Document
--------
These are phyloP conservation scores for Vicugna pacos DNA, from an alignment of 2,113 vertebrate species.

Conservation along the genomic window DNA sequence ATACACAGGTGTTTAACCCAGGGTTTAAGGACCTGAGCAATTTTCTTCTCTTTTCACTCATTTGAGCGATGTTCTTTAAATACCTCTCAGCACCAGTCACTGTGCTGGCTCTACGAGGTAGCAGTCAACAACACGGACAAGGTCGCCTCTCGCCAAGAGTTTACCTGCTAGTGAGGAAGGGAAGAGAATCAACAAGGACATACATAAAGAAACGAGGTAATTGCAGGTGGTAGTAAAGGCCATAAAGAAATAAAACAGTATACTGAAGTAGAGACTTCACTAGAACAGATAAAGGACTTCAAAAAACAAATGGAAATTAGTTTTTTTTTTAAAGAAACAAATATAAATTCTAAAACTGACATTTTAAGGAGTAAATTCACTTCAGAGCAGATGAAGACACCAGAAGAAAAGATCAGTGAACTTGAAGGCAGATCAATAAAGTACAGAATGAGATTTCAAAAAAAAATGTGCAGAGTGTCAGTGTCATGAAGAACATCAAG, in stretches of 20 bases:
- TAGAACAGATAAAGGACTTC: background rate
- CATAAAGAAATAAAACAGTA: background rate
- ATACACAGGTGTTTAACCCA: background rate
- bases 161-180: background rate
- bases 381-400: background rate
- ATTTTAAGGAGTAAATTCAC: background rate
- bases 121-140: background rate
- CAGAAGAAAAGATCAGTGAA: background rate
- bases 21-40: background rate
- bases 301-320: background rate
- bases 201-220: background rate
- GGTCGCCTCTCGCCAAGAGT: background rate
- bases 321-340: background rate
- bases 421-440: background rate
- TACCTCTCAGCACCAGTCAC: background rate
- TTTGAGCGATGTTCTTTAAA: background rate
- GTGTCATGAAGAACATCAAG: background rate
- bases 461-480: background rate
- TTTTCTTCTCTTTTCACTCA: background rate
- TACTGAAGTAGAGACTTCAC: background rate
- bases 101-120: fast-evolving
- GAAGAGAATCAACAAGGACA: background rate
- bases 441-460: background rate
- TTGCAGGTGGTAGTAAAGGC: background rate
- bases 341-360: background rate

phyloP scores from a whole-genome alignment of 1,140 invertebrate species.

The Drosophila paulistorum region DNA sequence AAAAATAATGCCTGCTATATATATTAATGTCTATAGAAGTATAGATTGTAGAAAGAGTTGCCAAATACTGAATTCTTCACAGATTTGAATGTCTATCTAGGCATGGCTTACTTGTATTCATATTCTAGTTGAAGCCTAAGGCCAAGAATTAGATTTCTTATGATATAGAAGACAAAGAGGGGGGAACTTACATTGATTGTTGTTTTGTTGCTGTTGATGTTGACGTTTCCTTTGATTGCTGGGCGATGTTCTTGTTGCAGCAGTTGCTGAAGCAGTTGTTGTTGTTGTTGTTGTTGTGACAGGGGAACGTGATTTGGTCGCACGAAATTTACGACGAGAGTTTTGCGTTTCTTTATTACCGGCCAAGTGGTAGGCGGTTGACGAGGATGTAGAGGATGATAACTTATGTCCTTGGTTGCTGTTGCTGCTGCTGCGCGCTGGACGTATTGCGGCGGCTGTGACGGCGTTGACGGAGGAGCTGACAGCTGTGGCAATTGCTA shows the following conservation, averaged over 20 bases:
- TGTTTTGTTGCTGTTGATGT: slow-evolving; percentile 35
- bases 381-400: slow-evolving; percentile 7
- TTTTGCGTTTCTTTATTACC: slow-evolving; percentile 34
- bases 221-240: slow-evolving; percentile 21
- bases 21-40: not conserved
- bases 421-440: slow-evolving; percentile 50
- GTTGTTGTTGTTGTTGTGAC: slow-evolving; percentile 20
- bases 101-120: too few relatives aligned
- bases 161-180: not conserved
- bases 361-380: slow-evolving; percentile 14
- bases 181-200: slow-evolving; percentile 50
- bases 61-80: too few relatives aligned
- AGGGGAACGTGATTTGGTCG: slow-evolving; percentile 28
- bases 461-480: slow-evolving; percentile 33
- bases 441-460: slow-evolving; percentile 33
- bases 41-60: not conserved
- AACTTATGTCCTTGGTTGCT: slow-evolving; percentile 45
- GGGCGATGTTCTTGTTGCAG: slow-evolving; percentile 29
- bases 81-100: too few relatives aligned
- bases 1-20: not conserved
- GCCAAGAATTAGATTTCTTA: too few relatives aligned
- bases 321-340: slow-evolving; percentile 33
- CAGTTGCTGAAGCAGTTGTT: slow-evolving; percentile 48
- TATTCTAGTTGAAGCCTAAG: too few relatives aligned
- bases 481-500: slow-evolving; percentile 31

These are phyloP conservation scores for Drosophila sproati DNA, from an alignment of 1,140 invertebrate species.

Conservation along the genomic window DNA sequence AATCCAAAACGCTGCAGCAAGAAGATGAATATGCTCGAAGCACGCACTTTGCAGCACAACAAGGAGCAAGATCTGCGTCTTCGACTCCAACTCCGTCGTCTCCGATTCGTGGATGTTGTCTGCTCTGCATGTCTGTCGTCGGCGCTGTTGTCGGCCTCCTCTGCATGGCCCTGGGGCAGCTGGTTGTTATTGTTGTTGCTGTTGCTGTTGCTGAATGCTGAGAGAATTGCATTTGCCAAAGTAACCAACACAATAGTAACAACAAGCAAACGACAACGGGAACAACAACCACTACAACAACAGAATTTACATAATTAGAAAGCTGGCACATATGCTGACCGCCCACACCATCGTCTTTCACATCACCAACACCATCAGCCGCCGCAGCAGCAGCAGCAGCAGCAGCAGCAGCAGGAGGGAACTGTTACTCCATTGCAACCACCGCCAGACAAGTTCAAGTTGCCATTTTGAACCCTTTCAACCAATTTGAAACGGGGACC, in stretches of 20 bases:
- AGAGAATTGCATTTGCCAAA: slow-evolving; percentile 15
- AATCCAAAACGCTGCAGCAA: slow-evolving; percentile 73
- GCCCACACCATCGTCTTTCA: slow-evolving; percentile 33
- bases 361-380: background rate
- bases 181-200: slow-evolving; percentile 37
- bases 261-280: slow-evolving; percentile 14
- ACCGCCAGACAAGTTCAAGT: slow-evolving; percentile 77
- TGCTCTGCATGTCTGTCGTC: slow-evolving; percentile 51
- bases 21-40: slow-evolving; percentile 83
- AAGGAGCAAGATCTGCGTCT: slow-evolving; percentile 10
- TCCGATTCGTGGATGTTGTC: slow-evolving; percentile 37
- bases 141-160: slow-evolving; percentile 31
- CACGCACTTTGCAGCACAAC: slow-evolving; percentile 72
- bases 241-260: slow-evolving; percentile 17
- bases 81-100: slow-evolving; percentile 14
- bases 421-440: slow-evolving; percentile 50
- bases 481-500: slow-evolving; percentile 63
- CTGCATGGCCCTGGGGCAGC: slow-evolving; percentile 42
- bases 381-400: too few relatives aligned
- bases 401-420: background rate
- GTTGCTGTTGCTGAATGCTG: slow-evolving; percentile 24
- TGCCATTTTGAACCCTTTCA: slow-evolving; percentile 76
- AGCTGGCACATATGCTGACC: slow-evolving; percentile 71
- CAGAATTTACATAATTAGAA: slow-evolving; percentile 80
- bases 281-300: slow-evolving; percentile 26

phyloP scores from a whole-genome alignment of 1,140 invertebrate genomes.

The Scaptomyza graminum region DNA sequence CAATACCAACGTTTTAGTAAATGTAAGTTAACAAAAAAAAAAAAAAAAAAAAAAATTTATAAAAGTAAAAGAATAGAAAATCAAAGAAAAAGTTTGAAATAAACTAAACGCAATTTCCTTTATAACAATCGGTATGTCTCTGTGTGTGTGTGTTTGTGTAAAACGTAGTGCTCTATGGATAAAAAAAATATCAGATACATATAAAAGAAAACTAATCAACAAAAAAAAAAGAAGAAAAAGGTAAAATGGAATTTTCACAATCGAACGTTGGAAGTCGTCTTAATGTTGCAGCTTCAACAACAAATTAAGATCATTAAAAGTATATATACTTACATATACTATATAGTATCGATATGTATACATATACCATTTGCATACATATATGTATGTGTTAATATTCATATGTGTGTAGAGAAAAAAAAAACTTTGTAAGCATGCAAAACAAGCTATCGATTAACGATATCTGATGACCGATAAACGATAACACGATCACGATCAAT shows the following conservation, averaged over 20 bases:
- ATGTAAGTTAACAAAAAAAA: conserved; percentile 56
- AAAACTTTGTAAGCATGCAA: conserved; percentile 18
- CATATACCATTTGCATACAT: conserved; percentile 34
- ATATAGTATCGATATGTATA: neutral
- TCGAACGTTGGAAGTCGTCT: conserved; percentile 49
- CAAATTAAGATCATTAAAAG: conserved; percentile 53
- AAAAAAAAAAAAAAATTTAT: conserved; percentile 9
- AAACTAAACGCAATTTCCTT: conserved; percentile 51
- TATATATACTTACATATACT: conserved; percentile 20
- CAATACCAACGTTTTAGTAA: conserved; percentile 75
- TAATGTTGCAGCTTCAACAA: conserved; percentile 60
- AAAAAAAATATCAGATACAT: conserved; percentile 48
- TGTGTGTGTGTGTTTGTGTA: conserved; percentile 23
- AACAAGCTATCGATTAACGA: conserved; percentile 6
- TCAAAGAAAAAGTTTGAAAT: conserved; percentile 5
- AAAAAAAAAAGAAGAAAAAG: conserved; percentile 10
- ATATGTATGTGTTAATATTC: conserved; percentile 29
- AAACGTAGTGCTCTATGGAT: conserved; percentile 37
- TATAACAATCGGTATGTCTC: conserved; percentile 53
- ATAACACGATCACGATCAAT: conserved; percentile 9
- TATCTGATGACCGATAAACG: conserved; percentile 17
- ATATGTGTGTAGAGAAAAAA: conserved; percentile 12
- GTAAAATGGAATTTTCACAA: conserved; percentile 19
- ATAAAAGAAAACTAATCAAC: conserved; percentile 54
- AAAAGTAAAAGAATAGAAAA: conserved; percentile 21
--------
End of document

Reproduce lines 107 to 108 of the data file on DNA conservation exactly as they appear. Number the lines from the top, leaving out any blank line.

- ATAAAAGAAAACTAATCAAC: conserved; percentile 54
- AAAAGTAAAAGAATAGAAAA: conserved; percentile 21